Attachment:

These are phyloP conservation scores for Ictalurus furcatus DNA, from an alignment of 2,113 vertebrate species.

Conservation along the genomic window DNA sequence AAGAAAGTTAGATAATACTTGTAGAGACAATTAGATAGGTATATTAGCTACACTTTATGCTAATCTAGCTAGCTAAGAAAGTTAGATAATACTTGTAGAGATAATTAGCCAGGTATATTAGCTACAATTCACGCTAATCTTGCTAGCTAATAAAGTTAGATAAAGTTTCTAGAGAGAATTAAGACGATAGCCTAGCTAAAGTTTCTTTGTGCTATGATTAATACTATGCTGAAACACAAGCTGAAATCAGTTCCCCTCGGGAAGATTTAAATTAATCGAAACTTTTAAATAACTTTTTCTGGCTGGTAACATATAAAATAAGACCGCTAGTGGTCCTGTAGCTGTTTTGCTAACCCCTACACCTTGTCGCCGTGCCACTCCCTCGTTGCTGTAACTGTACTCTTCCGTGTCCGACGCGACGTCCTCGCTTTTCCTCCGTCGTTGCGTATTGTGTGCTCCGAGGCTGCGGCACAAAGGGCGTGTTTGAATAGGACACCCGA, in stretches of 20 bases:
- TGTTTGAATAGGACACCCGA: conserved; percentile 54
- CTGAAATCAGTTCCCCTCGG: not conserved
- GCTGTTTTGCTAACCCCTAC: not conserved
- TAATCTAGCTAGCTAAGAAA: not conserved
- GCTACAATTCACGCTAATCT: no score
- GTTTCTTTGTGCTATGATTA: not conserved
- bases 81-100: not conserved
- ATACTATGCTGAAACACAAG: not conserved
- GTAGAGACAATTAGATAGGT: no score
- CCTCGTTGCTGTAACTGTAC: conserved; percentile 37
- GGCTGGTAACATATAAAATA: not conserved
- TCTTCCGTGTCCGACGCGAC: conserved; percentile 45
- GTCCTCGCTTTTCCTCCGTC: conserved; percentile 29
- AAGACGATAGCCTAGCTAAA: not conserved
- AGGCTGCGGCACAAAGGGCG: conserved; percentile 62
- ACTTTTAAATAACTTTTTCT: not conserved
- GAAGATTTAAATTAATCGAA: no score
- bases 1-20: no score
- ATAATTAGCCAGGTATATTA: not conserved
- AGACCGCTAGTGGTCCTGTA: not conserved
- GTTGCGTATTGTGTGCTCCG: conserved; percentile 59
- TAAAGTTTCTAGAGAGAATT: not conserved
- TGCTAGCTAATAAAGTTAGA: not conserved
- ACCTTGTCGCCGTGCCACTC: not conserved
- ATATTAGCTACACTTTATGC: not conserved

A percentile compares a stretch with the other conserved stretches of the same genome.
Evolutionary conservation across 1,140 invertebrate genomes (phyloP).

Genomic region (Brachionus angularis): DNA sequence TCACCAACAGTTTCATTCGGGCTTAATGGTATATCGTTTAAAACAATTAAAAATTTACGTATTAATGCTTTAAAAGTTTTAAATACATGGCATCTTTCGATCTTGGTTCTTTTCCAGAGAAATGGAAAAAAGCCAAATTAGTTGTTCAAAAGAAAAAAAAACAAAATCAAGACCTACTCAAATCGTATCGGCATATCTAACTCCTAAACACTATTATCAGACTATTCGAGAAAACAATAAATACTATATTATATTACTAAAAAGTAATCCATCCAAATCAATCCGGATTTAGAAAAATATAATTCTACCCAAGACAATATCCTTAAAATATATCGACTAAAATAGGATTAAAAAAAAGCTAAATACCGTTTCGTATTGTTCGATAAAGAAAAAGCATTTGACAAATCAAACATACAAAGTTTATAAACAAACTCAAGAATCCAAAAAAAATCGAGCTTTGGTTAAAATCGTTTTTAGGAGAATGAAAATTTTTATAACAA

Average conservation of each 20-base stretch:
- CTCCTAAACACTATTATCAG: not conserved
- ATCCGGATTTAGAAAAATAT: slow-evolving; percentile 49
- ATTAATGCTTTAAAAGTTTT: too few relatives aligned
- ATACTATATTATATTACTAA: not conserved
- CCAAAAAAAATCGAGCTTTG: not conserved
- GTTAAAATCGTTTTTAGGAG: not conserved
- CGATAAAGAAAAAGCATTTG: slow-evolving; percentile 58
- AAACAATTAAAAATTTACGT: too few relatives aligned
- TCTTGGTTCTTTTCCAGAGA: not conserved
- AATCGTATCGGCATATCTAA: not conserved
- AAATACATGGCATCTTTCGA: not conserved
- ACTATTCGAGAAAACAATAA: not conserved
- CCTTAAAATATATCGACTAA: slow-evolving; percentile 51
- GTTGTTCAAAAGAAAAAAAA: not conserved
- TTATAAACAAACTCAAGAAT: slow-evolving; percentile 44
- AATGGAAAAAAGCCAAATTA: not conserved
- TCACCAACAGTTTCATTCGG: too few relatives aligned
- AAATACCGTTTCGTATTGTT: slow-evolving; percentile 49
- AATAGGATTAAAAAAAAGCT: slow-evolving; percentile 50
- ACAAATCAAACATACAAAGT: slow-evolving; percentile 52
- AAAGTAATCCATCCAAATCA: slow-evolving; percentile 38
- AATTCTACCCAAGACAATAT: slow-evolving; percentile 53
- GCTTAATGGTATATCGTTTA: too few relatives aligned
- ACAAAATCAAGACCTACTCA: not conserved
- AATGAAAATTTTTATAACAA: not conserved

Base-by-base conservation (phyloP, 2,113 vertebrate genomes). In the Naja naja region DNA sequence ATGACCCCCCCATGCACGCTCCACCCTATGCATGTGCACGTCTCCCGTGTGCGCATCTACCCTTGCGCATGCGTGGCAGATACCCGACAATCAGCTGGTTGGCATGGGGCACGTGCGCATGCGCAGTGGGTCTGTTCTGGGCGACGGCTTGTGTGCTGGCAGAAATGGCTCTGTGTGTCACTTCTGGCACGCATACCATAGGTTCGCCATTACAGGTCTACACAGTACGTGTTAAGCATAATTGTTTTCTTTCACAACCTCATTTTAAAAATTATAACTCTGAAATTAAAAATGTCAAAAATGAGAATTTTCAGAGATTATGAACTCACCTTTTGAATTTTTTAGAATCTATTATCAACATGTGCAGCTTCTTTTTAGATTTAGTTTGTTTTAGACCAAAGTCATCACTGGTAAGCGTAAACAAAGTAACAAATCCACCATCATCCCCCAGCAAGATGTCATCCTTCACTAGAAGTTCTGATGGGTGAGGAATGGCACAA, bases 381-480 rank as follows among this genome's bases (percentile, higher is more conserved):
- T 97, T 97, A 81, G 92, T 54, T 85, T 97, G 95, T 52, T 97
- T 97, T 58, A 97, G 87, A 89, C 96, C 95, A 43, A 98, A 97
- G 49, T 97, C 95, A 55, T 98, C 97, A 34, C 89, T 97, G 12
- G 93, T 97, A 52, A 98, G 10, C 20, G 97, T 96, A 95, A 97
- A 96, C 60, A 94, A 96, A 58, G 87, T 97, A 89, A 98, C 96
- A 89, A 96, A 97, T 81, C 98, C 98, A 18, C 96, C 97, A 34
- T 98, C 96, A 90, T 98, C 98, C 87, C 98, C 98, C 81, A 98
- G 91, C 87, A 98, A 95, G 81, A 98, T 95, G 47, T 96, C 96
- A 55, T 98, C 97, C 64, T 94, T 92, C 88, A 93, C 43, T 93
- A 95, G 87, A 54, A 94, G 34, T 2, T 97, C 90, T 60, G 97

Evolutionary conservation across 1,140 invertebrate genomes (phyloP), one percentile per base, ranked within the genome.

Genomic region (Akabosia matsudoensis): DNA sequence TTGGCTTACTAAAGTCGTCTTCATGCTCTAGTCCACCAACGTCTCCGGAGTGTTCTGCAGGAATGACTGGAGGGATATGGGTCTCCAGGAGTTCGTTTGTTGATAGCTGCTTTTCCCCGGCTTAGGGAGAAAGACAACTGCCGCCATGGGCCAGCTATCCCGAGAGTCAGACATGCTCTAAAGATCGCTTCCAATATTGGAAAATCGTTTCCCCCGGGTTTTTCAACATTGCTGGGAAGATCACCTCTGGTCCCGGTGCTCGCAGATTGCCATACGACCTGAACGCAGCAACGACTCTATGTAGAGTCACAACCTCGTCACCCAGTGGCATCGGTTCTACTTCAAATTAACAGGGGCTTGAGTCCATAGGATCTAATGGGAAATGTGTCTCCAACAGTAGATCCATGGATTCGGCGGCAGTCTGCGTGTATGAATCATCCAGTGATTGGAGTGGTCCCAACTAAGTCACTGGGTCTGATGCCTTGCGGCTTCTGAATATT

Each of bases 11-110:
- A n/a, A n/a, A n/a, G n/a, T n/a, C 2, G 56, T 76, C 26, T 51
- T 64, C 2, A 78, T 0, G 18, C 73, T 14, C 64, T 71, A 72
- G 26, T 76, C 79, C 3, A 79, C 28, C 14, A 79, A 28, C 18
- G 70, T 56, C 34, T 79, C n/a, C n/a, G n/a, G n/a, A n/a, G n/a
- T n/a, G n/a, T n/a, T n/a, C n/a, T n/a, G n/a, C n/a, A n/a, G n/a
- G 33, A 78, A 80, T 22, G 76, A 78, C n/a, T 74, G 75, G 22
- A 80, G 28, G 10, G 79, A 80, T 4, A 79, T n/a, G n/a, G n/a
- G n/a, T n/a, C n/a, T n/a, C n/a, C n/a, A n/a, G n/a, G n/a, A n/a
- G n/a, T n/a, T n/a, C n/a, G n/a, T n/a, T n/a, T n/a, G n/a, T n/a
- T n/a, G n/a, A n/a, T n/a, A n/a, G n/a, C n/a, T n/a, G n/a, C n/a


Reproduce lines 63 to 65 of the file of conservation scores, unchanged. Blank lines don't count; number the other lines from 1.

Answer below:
- A 89, A 96, A 97, T 81, C 98, C 98, A 18, C 96, C 97, A 34
- T 98, C 96, A 90, T 98, C 98, C 87, C 98, C 98, C 81, A 98
- G 91, C 87, A 98, A 95, G 81, A 98, T 95, G 47, T 96, C 96